Patrick Cairns
4 minute read
27 Aug 2016
8:41 am

Could an economic turnaround happen as soon as next year?

Patrick Cairns

Independent economist says SA has already bottomed out.

When the South African Reserve Bank (Sarb) revised its growth expectation for the country’s economy for 2016 to 0% last month, nobody seemed surprised. The consensus is that South Africa is in a very tight economic spot.

Most analysts don’t expect this to change very soon either. Growth forecasts for next year are generally anaemic.

However, independent economist Dr Roelof Botha believes that the picture may not be as bad as most believe it to be. Speaking at the Momentum Mindshift conference on Thursday, Botha argued that there are a number of economic indicators that suggest that there is reason for optimism.

“This economy is not going into recession,” said Botha. “I can guarantee that.”

He argued that the negative growth experienced in the first quarter of 2016 was in fact a low point from which the economy has already started to improve.

“I firmly believe this economy has bottomed out,” he said. “Next year could be a bumper year, and we could grow at more than 2%, even 3%, coming off a low base.”

He said that the poor economic performance of the last few years was mainly caused by the slump in commodity prices, which remain a vital part of this country’s exports. However, he believes that market has turned.

“After six bad years it seems we are in the early stages of the next commodity boom,” Botha said. “And as long as this stabilises and follows a marginally upward trend we are guaranteed growth. Even though mining is less than 10% of the country’s GDP it has a pervasive supply chain.”

What is particularly noteworthy is that the first three months of 2016 saw the largest quarterly demand for gold in history. This has resulted in a noticeable recovery in the price of the yellow metal.

Gold touched a seven-year low of $1 060 per ounce in early January, but has since risen to current levels of around $1 350 per ounce. Botha believes that many analysts are missing the significance of what this means for the local economy.

“For 60 years there has been an amazing correlation between the gold price in dollar terms and the rand-dollar exchange rate,” he said. “This explains to a very large extent why the rand has strengthened.”

Botha believes that although the currency has reacted negatively to the news around the Hawks and Pravin Gordhan, it is currently in a strengthening phase and it will recover. This is clearly positive for inflation.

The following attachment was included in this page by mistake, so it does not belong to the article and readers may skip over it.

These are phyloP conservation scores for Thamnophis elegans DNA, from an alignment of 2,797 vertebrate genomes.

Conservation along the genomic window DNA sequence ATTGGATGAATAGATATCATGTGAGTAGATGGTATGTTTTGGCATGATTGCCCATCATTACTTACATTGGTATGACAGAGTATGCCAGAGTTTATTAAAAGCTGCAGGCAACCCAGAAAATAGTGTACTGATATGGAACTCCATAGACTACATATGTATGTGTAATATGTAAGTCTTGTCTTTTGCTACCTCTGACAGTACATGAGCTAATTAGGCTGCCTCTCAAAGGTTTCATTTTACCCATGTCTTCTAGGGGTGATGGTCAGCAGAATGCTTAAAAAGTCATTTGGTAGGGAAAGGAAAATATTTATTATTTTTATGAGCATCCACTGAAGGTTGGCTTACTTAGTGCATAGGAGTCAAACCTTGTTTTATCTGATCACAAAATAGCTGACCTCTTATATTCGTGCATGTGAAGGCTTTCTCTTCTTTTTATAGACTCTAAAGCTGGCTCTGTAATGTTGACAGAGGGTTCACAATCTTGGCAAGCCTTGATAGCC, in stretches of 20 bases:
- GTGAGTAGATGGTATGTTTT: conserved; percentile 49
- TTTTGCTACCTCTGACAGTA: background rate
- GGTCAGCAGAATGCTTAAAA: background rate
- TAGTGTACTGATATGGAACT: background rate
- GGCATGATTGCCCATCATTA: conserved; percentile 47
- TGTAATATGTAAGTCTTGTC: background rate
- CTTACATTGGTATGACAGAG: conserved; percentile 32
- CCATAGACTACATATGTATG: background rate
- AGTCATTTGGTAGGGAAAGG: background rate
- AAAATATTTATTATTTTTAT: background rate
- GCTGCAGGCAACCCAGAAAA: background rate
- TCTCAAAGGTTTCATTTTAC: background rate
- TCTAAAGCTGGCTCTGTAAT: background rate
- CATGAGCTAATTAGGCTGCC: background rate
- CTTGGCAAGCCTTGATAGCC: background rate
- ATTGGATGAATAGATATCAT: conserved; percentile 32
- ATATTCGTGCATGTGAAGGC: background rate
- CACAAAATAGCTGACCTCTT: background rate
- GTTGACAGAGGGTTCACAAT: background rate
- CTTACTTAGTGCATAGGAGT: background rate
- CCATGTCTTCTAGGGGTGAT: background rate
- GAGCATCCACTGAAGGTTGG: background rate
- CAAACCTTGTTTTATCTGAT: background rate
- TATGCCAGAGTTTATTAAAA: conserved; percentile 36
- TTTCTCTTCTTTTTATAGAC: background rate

“Whenever the rand is weak, our imports are expensive,” he said. “Whether we like it or not, we have to buy oil, and we have to import many other things that we don’t make here, so inflation goes up. But then the rand recovers, imports become cheaper, and inflation goes down again. Think that in 2003 and 2004 inflation was negative!”

Botha acknowledged that there was an anomaly after the 2008 recession when the rand initially strengthened, but inflation didn’t come down. The reason for that, however, was a number of years in which the price of electricity was hiked by 25%.

“That’s behind us now,” he said. “The court has now sent out a clear message that electricity increases in this country will be linked to consumer price inflation (CPI) in future, and that is important for inflation. The rand is grossly undervalued and it will come back, CPI will fall from the end of this year and into next year, and by this year it could be between 2% and 3%.”

He pointed out that South Africa currently has the highest nominal money market rates in the world, which means that debt, and therefore the cost of capital is extremely expensive. However, he said that be believes this has peaked.

“Another clue is that bond yields declined by 120 basis points in nine months before the Hawks came into the picture this week,” Botha said. “The Sarb should be lowering interest rates at the moment, and I believe that next year they will.”

He said that while there is still concern about a potential downgrade from ratings agencies in December, there are fundamental reasons why this shouldn’t happen.

“In real terms our tax revenues are now growing after taking five years to recover from the recession,” Botha argued. “We also have the most diversified tax base on the continent.”

Government’s borrowing requirement as a percentage of gross public debt has dropped from 19% to 5%, and compared to its trading partners, South Africa’s debt-to-GDP ratio of under 50% is actually very favourable.

“We do not have fundamental fiscal instability,” said Botha. “In macro-economic terms we are magnificently better off than we ever were.”

In addition, government is still spending on infrastructure, tourist arrivals have increased significantly this year, manufacturing volumes are improving, mineral sales are up and retail sales continue to be positive. All of this gives him a lot of confidence.

“I cannot tell you what Mr Zuma or the Hawks are going to do next, and there will be some political instability,” said Botha. “But I’m convinced that the economy is strong and vibrant enough to lessen the pain of whatever happens in the political arena.”

This journalist is attending the conference as a guest of Momentum Consult.

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